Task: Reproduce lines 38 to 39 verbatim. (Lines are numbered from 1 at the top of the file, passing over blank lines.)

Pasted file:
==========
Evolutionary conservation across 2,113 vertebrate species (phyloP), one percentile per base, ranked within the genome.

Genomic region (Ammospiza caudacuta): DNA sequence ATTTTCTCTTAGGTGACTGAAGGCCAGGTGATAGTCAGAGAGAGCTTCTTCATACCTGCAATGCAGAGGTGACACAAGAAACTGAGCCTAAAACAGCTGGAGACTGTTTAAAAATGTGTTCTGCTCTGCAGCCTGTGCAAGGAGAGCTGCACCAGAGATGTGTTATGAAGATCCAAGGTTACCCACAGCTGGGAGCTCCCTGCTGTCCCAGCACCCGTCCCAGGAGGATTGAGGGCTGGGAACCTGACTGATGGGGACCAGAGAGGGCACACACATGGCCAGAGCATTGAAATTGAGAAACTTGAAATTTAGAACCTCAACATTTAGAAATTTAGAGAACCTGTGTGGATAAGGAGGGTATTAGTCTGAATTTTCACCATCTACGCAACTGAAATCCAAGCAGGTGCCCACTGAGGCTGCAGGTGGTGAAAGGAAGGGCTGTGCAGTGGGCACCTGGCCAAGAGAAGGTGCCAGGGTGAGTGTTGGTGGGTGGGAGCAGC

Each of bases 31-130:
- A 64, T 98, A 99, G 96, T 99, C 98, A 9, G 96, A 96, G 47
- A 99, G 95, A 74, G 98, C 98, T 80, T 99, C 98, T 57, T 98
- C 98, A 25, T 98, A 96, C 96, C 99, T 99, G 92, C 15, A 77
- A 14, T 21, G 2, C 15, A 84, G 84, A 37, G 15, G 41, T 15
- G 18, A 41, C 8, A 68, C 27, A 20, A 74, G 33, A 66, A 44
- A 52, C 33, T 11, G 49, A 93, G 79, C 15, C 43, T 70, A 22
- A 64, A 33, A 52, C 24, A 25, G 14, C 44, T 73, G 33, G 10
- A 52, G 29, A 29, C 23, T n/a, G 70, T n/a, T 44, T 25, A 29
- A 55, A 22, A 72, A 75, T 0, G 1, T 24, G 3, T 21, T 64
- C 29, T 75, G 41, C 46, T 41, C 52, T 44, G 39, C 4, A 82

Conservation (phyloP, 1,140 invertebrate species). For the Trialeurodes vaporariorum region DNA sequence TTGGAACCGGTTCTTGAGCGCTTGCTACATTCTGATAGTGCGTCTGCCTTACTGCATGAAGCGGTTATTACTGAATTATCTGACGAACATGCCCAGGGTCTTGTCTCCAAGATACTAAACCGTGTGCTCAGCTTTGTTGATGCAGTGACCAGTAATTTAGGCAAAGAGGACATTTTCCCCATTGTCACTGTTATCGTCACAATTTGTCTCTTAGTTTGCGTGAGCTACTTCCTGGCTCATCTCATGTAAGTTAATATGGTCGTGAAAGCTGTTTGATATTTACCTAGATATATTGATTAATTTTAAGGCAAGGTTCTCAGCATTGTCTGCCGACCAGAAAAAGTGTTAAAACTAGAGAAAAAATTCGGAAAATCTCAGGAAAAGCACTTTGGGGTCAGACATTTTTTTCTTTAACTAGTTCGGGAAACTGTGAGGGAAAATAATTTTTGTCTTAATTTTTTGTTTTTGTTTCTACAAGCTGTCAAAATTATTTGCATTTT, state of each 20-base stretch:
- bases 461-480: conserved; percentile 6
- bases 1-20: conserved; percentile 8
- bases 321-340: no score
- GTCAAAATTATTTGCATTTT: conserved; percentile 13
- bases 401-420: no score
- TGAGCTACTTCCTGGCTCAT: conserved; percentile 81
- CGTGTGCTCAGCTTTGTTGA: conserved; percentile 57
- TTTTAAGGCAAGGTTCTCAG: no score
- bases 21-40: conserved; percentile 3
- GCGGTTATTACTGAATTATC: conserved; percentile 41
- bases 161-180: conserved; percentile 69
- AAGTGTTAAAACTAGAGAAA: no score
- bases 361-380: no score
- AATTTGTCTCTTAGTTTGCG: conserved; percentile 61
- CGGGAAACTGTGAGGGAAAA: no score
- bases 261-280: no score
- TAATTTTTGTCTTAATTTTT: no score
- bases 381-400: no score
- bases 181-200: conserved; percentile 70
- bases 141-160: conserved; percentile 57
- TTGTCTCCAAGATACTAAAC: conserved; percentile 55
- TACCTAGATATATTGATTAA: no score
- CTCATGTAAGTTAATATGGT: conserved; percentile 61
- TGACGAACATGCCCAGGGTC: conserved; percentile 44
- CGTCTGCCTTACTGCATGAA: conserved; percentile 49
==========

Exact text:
- TGACGAACATGCCCAGGGTC: conserved; percentile 44
- CGTCTGCCTTACTGCATGAA: conserved; percentile 49